top of page
  • Writer's picturei-confidential

Coronavirus Phishing Scams: Malware as Infectious as the Virus Itself

By Andy Wilkinson, Security Consultant at i-confidential


The novel coronavirus, or COVID-19, understandably dominates news headlines worldwide. This coverage, however, has created the opportunity for a different type of danger – coronavirus phishing scams. Put simply, phishing is a method of using deceptive means to gather personal information, such as bank details, or to infect a device with malware or viruses.

A recent report, from security firm Check Point, found that all coronavirus-related websites created in January and February of this year are 50% more likely to be malicious than other websites created during this period. According to the same report, there have been over 4,000 coronavirus-related domains registered worldwide. Of these, 3% were classified as malicious, and 5% as suspicious. This may not sound high, but it means that approximately 320 websites are currently on the internet with the sole intent of exploiting the public’s genuine concerns.

A number of phishing campaigns are using fake domain names to try and impersonate government health organisations, such as the U.S. Centers for Disease Control (CDC) and the World Health Organisation (WHO). A number of websites also claim to be selling ‘vaccines’ for the coronavirus and offer a heat map of the global infection. These websites, however, are simply a way for cyber criminals to spy on your activity and steal personal information.

Another method being used by cyber criminals is sending emails from addresses which closely resemble those of the WHO and other government bodies. These emails generally guide the recipient to download a document or open a website, both of which install malware and steal personal information.

The domains used for these emails are highly convincing, and it is not easy to spot the difference. An example of this is a recent campaign sending emails from, claiming that the CDC has, “established a management system to coordinate a domestic and international public health response.” The email urges the recipient to open a link to a page containing details of new coronavirus cases in the local area. A subsequent page asks for an email address and password to access the site.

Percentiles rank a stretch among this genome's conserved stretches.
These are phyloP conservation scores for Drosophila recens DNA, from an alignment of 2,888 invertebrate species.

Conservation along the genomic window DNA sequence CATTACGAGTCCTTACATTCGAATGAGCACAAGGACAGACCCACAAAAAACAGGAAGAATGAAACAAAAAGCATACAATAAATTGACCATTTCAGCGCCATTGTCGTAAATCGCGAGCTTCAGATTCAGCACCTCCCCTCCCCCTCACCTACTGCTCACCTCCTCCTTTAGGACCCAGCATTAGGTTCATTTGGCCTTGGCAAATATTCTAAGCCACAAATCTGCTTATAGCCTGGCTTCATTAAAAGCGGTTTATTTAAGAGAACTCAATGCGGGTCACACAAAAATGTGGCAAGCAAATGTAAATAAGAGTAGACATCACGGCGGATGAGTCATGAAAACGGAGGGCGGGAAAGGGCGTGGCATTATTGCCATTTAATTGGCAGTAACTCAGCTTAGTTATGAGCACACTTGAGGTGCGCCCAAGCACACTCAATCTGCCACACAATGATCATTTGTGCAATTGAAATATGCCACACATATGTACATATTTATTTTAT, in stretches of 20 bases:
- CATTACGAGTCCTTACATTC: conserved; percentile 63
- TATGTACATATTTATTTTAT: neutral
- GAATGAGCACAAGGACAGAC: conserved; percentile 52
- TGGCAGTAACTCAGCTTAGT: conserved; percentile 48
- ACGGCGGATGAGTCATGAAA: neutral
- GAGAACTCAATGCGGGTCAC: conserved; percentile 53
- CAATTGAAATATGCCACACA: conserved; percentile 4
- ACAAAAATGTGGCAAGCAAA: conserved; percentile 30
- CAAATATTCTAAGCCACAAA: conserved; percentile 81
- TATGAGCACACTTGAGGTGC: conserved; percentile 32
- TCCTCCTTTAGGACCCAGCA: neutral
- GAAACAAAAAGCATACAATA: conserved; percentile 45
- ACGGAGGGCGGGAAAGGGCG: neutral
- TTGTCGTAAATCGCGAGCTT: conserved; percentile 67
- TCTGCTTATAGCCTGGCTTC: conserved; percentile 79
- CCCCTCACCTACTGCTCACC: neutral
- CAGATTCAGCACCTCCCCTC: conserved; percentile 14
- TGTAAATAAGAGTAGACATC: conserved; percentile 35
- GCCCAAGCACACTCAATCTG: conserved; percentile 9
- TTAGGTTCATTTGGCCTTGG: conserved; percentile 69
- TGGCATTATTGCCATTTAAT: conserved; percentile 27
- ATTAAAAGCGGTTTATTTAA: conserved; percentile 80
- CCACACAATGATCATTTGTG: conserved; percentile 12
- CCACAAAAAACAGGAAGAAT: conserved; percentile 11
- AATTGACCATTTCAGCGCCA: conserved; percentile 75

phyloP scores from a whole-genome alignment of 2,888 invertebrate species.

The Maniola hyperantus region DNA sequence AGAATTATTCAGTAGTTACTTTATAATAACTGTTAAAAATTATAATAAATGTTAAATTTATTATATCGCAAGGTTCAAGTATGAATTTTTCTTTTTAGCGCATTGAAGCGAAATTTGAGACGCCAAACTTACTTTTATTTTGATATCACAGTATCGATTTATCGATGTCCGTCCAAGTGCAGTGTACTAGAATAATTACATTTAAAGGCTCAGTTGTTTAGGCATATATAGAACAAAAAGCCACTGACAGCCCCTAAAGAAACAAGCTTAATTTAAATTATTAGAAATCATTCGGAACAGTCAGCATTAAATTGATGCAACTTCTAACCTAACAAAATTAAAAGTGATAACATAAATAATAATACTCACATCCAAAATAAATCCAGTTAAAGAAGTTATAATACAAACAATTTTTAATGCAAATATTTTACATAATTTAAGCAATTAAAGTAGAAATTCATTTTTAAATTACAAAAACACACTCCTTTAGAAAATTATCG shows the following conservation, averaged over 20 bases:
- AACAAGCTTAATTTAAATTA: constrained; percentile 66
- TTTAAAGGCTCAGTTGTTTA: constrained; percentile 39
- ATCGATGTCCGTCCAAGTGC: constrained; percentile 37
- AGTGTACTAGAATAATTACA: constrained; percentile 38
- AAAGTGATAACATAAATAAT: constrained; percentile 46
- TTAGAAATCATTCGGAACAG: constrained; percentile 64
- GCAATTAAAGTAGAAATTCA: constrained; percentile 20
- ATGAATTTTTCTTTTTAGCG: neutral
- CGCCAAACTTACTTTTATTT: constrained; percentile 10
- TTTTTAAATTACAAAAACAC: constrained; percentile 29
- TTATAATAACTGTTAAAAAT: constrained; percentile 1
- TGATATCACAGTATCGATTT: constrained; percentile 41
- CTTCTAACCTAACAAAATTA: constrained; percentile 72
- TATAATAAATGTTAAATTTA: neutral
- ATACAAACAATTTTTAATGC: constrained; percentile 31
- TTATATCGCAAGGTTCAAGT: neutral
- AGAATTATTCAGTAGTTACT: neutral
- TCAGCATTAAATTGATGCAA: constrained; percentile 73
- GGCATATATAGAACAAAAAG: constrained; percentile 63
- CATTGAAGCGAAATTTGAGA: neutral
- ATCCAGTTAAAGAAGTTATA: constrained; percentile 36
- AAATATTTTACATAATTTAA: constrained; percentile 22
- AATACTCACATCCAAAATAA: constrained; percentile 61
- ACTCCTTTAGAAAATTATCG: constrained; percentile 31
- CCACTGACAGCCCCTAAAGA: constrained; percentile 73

As expected, the site is fake, and simply steals the user’s credentials. The domain used in this scam,, appears to have official signatures and other seemingly genuine information, but the CDC’s actual domain is – pretty close, right?

Ever since cyber-crime and phishing began, criminals have always taken advantage of human emotion and ‘hot topics’ to steal personal information. But it’s not all bad news. Simply being aware of phishing and other cyber scams is the first step in outsmarting the crooks.

Below are some basic steps you can take to ensure you don’t become a victim of coronavirus phishing scams. Stay safe out there!

  • Look at the email address, not just the sender – display names can be created which are completely different from the actual address, making it easy for criminals to appear legitimate.

  • Review address details – ensure that domain names are correctly spelled and exactly match the official domain of the expected sender. If unsure, do a quick web search to check the official contact details of the organisation.

  • Check attachments and links before opening – hover your mouse over any links to check that they will actually direct you to the expected destination address. Don’t open an attachment unless you are sure it is safe.

  • Never provide sensitive details over email – it is highly unlikely that a legitimate company would ask for personal information to be sent this way.

  • Install anti-virus software – this is the first line of defence for protecting your device. Most modern anti-virus apps include browser add-ons which will check website addresses, scan attachments, and warn you or block suspicious websites before you open them.

bottom of page